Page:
(You can email Jeff about his review right here)
An entertaining, albeit bloated, summer blockbuster.
Everyone is back for this third installment in the mega-popular Spider-Man movie franchise. While questions of whether director Sam Raimi will return (Various rumors link him to New Line's The Hobbit) for the 4th movie (Sony intends continue the franchise regardless) persist and it's all but a foregone conclusion Dunst and Maguire won't return, Spidey 3 attempts to resolve nearly every character arch from the entire trilogy, whilst also introducing a plethora of new ones.
Peter Parker (Tobey Maguire) is finishing school while moonlighting as everyone's favorite web crawler. He's still in love with his childhood sweetheart, Mary Jane Watson (Kirsten Dunst) and still at odds with his former best friend Harry Osborn over the death of Harry's father. Spider-Man has become a phenomenon and Parker has let the success go to his head a bit. He's planning to propose to Mary Jane, but his alter-ego is taking its toll on their relationship. So those are the overlying themes of Spider-Man 3, but beware, sub-plots are abound.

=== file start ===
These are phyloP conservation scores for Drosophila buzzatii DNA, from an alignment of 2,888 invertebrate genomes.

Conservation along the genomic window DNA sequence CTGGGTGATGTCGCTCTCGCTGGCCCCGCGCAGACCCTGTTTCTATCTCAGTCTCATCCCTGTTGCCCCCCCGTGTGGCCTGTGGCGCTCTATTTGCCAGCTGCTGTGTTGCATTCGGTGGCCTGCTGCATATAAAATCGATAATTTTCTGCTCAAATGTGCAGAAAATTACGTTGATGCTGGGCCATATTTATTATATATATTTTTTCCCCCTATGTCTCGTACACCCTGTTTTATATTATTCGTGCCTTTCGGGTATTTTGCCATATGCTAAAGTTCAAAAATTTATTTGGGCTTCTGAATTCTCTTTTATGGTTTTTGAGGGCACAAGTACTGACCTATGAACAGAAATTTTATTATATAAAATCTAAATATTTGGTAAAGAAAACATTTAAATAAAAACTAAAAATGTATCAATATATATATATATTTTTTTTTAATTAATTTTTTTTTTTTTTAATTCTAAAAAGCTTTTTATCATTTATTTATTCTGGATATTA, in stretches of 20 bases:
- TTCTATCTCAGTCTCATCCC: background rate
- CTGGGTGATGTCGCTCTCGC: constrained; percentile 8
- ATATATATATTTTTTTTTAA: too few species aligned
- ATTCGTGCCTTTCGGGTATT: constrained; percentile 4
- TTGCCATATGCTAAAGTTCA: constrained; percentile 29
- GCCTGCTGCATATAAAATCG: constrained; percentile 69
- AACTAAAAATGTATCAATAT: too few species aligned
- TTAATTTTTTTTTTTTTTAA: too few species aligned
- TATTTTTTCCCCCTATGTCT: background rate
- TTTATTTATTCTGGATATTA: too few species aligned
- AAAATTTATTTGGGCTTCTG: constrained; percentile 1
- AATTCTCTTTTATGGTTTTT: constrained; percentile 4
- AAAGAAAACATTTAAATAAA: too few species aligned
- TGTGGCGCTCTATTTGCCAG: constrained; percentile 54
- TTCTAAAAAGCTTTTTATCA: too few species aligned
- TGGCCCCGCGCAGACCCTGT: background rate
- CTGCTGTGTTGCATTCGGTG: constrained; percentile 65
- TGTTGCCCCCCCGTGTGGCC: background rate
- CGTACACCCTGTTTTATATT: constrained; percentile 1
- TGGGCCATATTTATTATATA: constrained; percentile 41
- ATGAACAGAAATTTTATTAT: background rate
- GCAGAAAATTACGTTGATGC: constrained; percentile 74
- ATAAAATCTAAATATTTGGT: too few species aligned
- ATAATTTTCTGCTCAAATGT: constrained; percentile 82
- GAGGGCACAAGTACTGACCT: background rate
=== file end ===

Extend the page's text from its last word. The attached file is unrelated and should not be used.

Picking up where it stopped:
I will try my best to condense them all here. A black fluid has fallen from space and ended up latching on to Parker. It thrives on aggression and gives Spidey (and Parker) a whole new attitude. Flint Marko (Thomas Haden Church) is an escaped convict who it turns out may have been linked to the death of Parker's Uncle Ben. While running from police, he unwittingly falls into a science experiment and becomes Sandman. Eddie Brock (Topher Grace) is a new photographer on the scene competing with Peter Parker for his job at the Bugle snapping candid pics of Spidey. His girlfriend, Gwen Stacy (Bryce Dallas Howard), is infatuated with Spider-Man and, oh yeah, she's also the daughter of police captain George Stacy (James Cromwell).